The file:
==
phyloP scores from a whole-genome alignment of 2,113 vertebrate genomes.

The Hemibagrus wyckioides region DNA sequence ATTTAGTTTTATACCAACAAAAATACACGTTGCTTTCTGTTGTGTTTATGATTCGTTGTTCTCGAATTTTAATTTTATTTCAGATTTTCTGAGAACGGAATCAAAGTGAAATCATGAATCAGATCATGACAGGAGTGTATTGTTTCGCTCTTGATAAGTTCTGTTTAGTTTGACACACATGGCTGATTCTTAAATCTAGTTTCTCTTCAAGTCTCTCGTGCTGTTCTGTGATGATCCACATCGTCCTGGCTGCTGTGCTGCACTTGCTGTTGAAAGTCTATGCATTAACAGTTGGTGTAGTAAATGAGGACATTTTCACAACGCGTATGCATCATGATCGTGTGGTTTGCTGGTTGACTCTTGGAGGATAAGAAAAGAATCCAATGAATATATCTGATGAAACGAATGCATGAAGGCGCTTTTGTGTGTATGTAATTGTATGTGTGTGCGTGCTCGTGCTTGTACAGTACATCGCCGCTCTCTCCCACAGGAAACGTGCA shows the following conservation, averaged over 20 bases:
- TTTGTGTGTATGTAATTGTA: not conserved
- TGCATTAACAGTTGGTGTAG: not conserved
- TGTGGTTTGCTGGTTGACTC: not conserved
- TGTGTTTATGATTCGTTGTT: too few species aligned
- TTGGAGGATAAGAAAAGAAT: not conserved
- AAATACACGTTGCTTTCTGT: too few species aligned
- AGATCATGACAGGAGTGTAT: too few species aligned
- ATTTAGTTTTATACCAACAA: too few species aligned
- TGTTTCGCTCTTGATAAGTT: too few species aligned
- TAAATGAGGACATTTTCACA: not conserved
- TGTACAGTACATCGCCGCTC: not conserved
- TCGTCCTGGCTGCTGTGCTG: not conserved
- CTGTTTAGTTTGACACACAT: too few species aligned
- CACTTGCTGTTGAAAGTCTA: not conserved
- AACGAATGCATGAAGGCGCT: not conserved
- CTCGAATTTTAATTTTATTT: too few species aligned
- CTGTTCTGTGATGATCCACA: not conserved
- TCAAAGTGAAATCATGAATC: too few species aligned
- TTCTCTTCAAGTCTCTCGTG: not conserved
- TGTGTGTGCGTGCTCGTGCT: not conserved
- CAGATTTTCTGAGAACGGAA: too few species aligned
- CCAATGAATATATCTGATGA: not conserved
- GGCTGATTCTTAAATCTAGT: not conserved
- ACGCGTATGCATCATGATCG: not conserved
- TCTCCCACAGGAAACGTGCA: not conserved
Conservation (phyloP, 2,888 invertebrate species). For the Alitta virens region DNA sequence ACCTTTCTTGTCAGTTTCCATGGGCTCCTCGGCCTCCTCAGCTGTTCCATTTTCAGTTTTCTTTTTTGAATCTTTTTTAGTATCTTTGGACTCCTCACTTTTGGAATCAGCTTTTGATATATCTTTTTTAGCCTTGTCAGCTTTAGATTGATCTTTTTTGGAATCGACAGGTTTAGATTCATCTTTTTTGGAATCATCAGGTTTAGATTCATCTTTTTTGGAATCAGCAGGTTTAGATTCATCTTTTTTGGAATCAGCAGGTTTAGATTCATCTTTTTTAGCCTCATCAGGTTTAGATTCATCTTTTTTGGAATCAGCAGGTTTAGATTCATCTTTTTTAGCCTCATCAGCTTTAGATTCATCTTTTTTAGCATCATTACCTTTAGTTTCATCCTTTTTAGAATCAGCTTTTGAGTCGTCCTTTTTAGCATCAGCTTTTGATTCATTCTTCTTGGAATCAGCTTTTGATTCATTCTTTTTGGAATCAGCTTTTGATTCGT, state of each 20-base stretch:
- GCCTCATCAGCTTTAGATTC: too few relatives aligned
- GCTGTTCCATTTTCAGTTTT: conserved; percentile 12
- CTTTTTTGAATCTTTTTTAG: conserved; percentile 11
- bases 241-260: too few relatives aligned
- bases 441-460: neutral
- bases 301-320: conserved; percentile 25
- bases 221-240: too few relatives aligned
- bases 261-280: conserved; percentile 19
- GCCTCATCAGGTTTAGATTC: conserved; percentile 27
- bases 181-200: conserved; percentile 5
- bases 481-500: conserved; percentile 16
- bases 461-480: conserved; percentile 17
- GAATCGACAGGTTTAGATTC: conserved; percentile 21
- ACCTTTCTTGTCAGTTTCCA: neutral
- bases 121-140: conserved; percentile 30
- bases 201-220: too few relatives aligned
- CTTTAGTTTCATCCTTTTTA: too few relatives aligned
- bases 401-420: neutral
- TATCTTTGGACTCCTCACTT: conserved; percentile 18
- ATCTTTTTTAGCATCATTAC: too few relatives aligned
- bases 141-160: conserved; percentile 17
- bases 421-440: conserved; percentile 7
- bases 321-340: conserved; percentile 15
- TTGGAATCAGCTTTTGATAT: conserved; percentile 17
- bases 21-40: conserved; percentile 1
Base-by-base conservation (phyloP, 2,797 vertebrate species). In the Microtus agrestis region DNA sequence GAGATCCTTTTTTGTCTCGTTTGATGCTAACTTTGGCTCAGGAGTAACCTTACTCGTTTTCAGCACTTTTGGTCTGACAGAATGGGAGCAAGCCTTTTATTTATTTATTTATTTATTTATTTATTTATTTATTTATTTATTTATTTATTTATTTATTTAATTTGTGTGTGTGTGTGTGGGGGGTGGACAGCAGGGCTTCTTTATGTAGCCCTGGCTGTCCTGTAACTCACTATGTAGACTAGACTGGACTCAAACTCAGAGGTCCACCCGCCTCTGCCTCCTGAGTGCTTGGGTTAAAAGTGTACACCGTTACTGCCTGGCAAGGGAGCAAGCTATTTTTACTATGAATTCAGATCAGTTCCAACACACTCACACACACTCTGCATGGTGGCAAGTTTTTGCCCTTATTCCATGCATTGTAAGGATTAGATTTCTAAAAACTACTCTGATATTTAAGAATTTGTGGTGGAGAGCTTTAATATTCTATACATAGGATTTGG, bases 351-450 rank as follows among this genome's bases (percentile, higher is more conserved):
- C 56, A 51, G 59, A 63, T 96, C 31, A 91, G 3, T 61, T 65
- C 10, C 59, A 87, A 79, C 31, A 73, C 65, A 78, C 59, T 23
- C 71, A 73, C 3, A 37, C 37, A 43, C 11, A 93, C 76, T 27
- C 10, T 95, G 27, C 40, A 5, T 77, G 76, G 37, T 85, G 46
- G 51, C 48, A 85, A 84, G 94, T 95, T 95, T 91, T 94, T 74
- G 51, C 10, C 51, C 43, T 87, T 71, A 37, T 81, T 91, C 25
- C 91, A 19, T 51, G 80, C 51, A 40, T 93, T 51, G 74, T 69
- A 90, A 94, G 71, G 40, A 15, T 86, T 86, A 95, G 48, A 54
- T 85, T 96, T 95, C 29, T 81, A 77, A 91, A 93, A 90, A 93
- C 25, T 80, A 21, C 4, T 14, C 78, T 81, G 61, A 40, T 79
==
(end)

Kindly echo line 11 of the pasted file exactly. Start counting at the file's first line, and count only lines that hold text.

- TGTTTCGCTCTTGATAAGTT: too few species aligned